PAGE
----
Nigeria health workers threaten ‘mega strike’

File photo of a protest by Nigerian health workers [Photo:]

Nigeria’s entire health system will be paralysed this time if the federal government fails to meet the demands of health workers in 30 days, the Joint Health Sector Unions, JOHESU has said.

“This one is the mega strike. If it begins, it will start with the federal then states will join, the local governments will join. Let the health system in Nigeria be paralysed for the first time”, the National Vice Chairman of JOHESU, Ogbonna Chimela, said Wednesday in a phone interview with PREMIUM TIMES.

The members of JOHESU are hospital workers, apart from medical doctors and dentists.

JOHESU embarked on a nationwide strike last September to protest among other issues, salaries adjustments, promotion arrears, and improved work environment for its members.

In compliance with the declaration of an indefinite strike by JOHESU, the National Association of Nigeria Nurses and Midwives, NANNM directed its members to stay away from all federal health institutions across the country.

On the 9th day of the strike, JOHESU struck a deal with government.

According to JOHESU, six months after the deal was struck, the government is yet to meet any of its demands.

Mr. Chimela said series of meetings with the federal government to see these demands to fruition over the years were remained unfruitful.

“We can no longer sit and wait. We started this negotiation since 2009, in 2012 we had an agreement. In 2014 there was also an agreement. Instead of implementing ours, they implemented for medical practitioners and we have to wait again until 2017.

“Even before we called off the strike in September, we reached an agreement. All these meetings have been culminating in agreement without implementation of the so called agreements”, Mr. Chimela, who also doubles as the President of National Union of Allied Health Workers, NUAHP said.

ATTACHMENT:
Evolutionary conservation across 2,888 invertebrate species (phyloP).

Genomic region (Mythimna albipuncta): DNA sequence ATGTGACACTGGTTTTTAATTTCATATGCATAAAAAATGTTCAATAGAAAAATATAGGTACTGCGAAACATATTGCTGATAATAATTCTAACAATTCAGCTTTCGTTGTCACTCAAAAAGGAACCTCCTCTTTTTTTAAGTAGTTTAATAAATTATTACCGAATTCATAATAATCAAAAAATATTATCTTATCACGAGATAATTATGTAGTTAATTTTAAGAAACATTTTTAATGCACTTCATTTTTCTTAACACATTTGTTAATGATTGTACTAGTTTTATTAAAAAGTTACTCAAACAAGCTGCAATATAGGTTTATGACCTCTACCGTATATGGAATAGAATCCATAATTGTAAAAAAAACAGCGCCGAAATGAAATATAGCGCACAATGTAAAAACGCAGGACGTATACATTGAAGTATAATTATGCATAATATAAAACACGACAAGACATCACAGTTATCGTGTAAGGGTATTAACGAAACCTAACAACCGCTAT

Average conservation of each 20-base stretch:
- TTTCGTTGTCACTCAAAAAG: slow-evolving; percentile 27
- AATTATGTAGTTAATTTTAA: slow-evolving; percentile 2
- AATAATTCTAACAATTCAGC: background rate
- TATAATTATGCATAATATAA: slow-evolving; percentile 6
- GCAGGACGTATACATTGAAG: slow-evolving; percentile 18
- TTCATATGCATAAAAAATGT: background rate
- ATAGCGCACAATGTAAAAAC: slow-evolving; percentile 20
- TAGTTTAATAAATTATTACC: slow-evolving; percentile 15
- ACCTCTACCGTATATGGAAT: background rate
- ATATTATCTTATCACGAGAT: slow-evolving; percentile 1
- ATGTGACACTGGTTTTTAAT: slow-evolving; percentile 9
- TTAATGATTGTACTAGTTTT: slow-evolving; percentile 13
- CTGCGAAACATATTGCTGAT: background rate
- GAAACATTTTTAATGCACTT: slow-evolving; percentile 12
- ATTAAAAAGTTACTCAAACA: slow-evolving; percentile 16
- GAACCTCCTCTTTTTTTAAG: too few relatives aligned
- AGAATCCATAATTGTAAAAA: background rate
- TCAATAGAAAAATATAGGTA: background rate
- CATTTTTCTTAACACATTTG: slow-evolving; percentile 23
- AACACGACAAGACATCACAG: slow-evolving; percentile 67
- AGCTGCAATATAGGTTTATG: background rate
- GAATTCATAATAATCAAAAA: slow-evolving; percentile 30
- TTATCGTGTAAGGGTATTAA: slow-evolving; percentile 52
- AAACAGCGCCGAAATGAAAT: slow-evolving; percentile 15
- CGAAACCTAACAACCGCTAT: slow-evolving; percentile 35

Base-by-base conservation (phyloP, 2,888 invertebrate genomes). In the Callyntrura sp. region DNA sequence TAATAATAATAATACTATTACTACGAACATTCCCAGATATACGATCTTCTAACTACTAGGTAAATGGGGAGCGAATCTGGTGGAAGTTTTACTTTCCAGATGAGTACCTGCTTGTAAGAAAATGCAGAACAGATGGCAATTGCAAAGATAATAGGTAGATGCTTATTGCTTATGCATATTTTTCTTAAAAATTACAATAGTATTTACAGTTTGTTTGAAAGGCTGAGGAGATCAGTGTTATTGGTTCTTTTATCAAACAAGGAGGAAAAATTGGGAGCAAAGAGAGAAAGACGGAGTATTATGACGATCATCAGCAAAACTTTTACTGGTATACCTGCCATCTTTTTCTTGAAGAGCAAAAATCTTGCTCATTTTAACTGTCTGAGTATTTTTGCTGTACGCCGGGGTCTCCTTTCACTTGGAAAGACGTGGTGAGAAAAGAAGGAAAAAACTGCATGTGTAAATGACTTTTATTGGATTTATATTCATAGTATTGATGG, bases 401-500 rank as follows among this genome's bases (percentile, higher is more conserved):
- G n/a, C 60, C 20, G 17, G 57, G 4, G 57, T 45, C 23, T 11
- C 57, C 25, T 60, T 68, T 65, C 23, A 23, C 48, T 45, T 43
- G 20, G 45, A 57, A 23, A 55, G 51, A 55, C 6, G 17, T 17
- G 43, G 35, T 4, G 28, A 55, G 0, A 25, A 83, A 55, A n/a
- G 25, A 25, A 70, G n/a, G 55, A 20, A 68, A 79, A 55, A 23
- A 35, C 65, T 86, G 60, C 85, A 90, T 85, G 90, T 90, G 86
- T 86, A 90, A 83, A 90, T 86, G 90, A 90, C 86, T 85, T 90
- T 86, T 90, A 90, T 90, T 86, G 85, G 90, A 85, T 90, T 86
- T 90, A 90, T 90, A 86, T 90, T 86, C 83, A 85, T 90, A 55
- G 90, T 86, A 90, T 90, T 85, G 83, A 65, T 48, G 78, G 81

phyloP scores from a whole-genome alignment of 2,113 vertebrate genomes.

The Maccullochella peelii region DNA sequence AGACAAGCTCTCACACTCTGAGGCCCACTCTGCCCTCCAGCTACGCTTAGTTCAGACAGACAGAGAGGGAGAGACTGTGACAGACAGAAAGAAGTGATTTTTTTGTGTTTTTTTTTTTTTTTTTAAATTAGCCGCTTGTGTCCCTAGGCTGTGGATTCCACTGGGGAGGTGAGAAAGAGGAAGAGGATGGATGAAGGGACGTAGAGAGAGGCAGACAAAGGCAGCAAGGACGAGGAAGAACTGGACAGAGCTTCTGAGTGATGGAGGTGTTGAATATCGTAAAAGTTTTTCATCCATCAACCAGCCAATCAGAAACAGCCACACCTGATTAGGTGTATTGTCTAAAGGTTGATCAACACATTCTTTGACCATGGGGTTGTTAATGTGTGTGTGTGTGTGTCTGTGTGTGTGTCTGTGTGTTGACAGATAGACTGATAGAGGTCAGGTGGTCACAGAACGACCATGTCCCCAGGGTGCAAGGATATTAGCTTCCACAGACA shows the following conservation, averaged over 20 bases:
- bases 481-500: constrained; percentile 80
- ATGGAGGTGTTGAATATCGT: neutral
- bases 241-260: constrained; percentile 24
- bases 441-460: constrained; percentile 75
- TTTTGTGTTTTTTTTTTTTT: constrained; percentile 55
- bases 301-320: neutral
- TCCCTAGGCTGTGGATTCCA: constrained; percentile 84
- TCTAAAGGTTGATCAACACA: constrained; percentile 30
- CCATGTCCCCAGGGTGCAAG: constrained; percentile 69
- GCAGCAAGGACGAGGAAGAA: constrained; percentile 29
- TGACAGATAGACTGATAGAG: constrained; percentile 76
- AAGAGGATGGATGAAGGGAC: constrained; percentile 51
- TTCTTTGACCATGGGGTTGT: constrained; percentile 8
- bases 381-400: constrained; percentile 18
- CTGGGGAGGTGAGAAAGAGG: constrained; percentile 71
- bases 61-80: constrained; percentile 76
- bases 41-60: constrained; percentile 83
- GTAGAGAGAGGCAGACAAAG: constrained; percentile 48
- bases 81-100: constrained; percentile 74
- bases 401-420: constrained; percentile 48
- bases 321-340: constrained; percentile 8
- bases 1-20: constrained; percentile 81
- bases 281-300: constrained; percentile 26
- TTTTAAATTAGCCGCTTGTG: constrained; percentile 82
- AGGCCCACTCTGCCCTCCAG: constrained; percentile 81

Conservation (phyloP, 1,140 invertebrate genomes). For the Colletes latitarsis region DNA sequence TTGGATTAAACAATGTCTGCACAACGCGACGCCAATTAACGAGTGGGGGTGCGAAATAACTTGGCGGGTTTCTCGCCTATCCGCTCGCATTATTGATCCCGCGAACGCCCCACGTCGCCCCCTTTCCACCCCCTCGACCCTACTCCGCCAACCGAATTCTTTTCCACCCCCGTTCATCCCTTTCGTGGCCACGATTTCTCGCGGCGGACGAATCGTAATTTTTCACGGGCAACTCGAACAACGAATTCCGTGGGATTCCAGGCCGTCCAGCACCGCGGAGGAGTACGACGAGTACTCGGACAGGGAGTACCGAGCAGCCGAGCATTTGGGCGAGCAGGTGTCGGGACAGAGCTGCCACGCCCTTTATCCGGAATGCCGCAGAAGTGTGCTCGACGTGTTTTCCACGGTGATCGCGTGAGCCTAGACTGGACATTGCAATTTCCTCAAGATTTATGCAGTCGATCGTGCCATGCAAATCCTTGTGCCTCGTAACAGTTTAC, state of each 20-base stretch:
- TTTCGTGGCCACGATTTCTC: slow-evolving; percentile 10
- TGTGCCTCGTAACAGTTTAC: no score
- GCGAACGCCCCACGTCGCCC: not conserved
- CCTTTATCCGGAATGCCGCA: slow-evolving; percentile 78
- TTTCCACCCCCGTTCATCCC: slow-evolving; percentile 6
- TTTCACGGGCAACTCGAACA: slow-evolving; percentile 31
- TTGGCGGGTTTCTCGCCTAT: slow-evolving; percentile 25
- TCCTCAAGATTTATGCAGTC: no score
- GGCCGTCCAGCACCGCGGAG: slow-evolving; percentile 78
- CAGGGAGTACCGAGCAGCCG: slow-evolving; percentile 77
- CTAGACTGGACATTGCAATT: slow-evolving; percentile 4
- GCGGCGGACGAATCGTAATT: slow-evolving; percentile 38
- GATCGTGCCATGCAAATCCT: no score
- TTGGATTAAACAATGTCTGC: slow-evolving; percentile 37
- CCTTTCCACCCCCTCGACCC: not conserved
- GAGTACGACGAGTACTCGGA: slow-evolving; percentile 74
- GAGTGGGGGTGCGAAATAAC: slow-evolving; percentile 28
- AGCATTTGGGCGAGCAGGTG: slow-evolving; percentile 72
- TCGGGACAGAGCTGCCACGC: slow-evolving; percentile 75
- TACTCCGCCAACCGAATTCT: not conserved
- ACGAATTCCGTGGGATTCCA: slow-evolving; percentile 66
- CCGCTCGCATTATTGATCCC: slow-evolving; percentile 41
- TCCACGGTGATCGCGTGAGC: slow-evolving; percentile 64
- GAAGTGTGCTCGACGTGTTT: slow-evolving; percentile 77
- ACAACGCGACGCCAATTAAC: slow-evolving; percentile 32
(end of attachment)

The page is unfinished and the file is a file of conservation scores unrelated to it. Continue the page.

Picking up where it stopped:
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The union official also said JOHESU had embarked on a sensitisation and mobilisation tour of the six geopolitical zones of the nation ahead of the expiration of the 30 days ultimatum.

“We are on sensitisation and mobilisation tour of the six geopolitical zones of the nation. Why we are doing this is to awaken the conscience of all citizens of this nation. Because we know that an ordinary or common Nigerian will not have the money to go for medical tourism and if we begin this strike, it’s the common man that will suffer and that is why we are giving this long gap to the government to really do the needful. However, strike is the only language that the government seems to understand,” he said.

Mr. Chimela said the union made 18 demands from the government which included upward salary adjustment.

He further accused the Nigerian Medical Association, NMA of frustrating efforts geared towards implementation of the demands.

The NMA had repeatedly declared its opposition to many of the demands made by JOHESU, describing them as unacceptable.

The NMA specifically opposed salary harmonisation, one of the important agreements government reached with JOHESU, and declared that the doctors cannot receive the same salary as other health workers.

“Who is NMA? Why should they decide our fate? They are very greedy and that is why we should not allow them to decide our fate,” the JOHESU union leader quipped.

“The NMA is just an association and not a union. Under the trade union law they are not even supposed to be recognised as a union but the Federal Government have being stooping law in order to please them because they have people in the policy making platform so they use that opportunity to lobby their way.

“They have negotiated for theirs then why should they try to decide the fate of other people whom government has also entered into agreement with,” he added.

Mr. Chimela also accused the health minister, Isaac Adewole, of being ”biased against the union”.

“Nepotism! That is what the minister of health is practicing and he’s dancing towards their (NMA) claims against that of the majority.

“The JOHESU family comprises 95 per cent of the work force in the health sector, NMA is just 5 per cent they are now using that opportunity of being at the helm of affairs to marginalise us but we can’t take that. Let the government intervene on this matter.”

Calls and text messages sent to the phones of both the health minister and ministry’s spokesperson, Boade Akinola, for a response to the allegations were not returned as at press time.


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